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High Schools | SOUTHLAND FOOTBALL REWIND

Change Good for These Teams

November 05, 2001|GARY KLEIN | TIMES STAFF WRITER

Justin Wyatt of Compton Dominguez moved from running back to quarterback at midseason because his coach wanted him to handle the ball on every play.

Eric Camarillo of Lakewood Mayfair moved from quarterback to receiver and safety at about the same time because his coach wanted him to have more freedom and space to make big plays.

The moves, two of several midseason position switches made by players throughout the Southland, have worked wonders for Dominguez and Mayfair.

"Sometimes you have to take a look at things and realize that your top players need to be playing somewhere other than where you thought they should be," Mayfair Coach Mike Fitch said. "You want to get good athletes the ball where they can be most effective."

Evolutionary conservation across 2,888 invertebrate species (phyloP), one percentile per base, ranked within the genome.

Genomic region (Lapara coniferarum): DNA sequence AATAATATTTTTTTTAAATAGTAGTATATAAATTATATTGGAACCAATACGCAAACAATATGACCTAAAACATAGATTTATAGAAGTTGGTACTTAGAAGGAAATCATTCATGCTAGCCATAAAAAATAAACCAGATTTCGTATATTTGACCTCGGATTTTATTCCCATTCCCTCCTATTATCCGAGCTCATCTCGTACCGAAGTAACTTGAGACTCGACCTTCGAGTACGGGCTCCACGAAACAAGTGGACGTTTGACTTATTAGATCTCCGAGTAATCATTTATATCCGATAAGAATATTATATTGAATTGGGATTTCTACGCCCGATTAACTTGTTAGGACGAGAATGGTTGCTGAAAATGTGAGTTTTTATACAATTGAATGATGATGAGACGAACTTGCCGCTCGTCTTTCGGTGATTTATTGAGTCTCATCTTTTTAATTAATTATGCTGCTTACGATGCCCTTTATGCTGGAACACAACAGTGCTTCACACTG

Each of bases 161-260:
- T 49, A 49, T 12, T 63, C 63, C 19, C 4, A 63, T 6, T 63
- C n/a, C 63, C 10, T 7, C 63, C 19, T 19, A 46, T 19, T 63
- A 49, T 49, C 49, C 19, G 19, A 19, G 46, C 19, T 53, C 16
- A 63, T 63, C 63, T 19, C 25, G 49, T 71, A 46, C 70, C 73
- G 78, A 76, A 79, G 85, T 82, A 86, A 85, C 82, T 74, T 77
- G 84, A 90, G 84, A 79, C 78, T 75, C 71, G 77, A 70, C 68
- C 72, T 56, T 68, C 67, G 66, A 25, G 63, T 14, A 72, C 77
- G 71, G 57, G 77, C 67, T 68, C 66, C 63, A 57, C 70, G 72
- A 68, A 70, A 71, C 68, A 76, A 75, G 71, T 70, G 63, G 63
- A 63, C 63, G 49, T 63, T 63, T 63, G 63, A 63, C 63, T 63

For Dominguez, which lost several close games during a 1-4 start, that meant putting the ball in Wyatt's hands. The Dons have won four straight games with the USC-bound senior at the controls.

On Friday, Wyatt completed 11 of 21 passes for 144 yards and a touchdown and rushed for 41 yards and two touchdowns in 10 carries as Dominguez defeated Paramount, 42-7, to improve to 4-0 in the San Gabriel Valley League.

Camarillo started the season at quarterback for Mayfair and performed well, but the Monsoons suffered on defense because their coaches feared an injury to Camarillo.